While we’re on a Sondheim binge (“More hot pies!”), the Keen Company announced the cast for their upcoming revival of the revue Marry Me a Little. Starting Septemeber 11, the lovely Lauren Molina and the, well, lovely Jason Tam will be singing a host of Uncle Steve’s best including trunk song rarities like “Rainbows” from the much delayed film version of Into the Woods.
I don’t know about you but I wanted to be Karen Allen (Raiders of the Lost Ark) when I grew up. I mean, seriously, she could handle her whiskey and she got to kiss Harrison Ford. She also happens to be a compelling actress with theatrical credits beyond her 80’s blockbuster film resume. All this is a long-winded way of saying that Ms. Allen will be starring in a new play, A Summer Dayby Jon Fosse, starting October 10 at the Cherry Lane Theater. Don’t let anything (say, huge rolling boulders or a temple full of snakes) get in your way of seeing it.
And while we’re thinking of Indiana Jones (go with me), the opening sequence in the second film in that series not only started with a big musical number but it took place in Shanghai…which, according to the New York Times, is now the proposed home for a multi-billion dollar entertainment complex intended to “to rival the Broadway theater district in New York and the West End in London.” (Yeah, even my head hurts trying to follow that segue.) The project, expected to be completed by 2016, is a joint initiative between Chinese partners and the folks at Dreamworks Animation SKG (Spielberg! See, it’s all connected).
James Corden, Audra McDonald, Nina Arianda & Steve Kazee. Photo by Walter McBride/Retna.
All that’s left of this year’s Tonys is a trail of body glitter left on the 1 train by some hungover chorus boy, but that doesn’t mean we can’t relive them with a look back at the night’s big winners and losers. (Get the full list of Tony winners here.)
Biggest Winner: With a pack leading eight wins, Once, the little show that could proved to be a freight train mowing down the competition. Given that it was based on a small independent film, expect Sundance to be swarmed by music theater writers next year. Pack extra leg warmers.
Best Reason to Watch the Tonys vs. the Oscars…other than dancer butt: The Tonys aren’t afraid of comedy. James Corden’s triumphant, masterclass in low comedy wouldn’t even have been nominated for an Oscar let alone won one. Somewhere, Steve Martin is shaking his fist and thinking, “Why didn’t I do All of Me on Broadway?!”
Best Audition for the Next Spider-Man Villain: When the every-peppy cast of Godspell jumped into the audience, Andrew Garfield was seen recoiling in fear from a swirling apostle attempting to pull him into the aisle. It would seem that all you need to stop Spidey is a tube of greasepaint and a follow spot.
Daniel Clarkson & Jefferson Turner in "Potted Potter". Image via David Gersten & Associates.
The stars, as in big name stars, are aligning on Broadway and we’ve got the scoop in a bite-sized theater news round-up:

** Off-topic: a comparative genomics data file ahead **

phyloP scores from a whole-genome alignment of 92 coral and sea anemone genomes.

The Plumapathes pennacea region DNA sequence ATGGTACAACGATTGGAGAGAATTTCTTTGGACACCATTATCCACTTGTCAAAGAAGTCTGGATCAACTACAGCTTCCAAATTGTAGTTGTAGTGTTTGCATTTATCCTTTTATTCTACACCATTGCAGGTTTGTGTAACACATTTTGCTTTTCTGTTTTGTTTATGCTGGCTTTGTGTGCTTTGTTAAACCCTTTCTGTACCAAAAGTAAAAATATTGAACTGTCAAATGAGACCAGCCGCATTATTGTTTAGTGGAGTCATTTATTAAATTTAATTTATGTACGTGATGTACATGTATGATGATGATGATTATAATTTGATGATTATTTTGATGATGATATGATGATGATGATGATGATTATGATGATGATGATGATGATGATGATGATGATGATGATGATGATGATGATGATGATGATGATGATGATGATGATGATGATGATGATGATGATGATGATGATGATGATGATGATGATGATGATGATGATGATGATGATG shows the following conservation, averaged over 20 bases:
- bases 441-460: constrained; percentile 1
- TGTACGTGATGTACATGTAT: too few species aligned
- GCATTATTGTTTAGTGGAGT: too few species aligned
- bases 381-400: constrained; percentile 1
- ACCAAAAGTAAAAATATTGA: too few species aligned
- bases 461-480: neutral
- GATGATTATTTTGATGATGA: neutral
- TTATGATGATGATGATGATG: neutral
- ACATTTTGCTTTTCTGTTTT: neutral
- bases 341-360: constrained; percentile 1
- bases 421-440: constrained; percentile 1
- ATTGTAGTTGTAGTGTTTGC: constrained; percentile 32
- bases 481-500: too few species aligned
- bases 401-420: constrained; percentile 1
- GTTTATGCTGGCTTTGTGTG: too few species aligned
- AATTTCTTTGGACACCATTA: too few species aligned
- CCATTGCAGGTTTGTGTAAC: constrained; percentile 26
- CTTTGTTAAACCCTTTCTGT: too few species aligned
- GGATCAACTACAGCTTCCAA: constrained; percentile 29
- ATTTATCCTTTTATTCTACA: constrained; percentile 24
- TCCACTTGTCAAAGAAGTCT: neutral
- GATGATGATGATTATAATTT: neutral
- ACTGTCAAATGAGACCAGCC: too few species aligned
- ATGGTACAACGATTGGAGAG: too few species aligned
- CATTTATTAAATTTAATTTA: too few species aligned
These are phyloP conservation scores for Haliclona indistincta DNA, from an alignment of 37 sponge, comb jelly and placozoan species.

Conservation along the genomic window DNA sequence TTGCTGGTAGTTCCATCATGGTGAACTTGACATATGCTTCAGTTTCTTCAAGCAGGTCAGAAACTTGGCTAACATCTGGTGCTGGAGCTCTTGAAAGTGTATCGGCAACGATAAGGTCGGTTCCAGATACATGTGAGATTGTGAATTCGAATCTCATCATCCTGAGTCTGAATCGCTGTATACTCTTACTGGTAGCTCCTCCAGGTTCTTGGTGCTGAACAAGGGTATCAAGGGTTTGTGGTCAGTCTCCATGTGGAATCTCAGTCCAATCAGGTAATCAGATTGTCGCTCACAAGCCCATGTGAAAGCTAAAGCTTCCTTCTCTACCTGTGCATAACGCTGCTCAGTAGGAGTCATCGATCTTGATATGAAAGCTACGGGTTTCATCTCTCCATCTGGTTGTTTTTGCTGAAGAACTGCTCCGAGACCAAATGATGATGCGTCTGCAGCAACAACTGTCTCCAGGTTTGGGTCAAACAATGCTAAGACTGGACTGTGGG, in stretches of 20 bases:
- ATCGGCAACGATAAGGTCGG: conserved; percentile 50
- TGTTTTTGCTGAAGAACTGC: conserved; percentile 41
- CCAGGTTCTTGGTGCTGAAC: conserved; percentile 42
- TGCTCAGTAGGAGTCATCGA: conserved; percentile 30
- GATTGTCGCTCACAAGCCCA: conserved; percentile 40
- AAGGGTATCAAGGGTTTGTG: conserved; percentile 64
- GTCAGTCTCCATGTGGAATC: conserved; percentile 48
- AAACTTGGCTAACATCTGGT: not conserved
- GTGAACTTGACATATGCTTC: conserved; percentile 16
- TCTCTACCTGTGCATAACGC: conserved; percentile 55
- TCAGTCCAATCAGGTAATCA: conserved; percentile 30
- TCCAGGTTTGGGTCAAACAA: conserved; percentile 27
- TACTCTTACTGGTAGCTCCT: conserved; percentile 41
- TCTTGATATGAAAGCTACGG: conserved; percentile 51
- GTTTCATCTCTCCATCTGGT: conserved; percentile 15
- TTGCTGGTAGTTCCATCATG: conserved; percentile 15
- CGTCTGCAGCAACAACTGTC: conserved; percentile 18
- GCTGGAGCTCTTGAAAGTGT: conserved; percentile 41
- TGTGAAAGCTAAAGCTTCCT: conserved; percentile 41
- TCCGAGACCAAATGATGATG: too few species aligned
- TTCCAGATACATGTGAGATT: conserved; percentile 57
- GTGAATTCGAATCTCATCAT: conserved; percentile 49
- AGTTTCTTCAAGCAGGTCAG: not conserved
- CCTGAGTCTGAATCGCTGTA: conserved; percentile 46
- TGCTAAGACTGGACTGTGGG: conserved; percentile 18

Harry Potter is coming back to the New York. Well, not exactly THE Harry Potter but the 2012 Olivier Award nominee Potted Potter: The Unauthorized Harry Experience. The family friendly parody will play a limited engagment at the Little Shubert Theater starting May 19, promising to squeeze all seven books into seventy minutes…which basically makes the guy from One Man Star Wars Trilogylook like a total slacker.
Oscar-nominee Amy Adams will be The Baker’s Wife in this summer’s Shakespeare in the Park production of Into the Woods. No word yet on the rest of the leads but if this is the first announcement (and it’s pretty great casting, even if she strikes me more as a Cinderella), one has to imagine there are even bigger names to come. The mind boggles…Meryl as the Witch?
"Through a Glass Darkly". Photo by Ari Mintz.
The first award nominations are out for the 2011-2012 season! The Lucille Lortel Awards, given to excellence in Off-Broadway theater, and they feature a strong line-up of worthy works including Broadway Blog favorites director/choreographer Oscar-nominee Carey Mulligan (Through a Glass Darkly), Christopher Gattelli (Silence), An Iliad and Marin Mazzie (Carrie). Of particular note, the musical Once–now on Broadway–received a number of nominations which are likely to be matched at the Tonys.
If the Tony Awards committee could bestow sainthood, you know that the second name on the list (after Audra McDonald, of course) would be Neil Patrick Harris for his telecast-saving turns as host. Look for him to add another miracle to his resume when he returns to lead the 2012 Tony Awards show in June.
And finally, the biggest star of them all (at least in his/her fantasy world of retro-fabulousness) Charles Busch has another hit on his hands even before it opens. His latest vehicle, Judith of Bethulia, has already sold out all tickets for its limited run at Theater for the New City. That’s epic, indeed.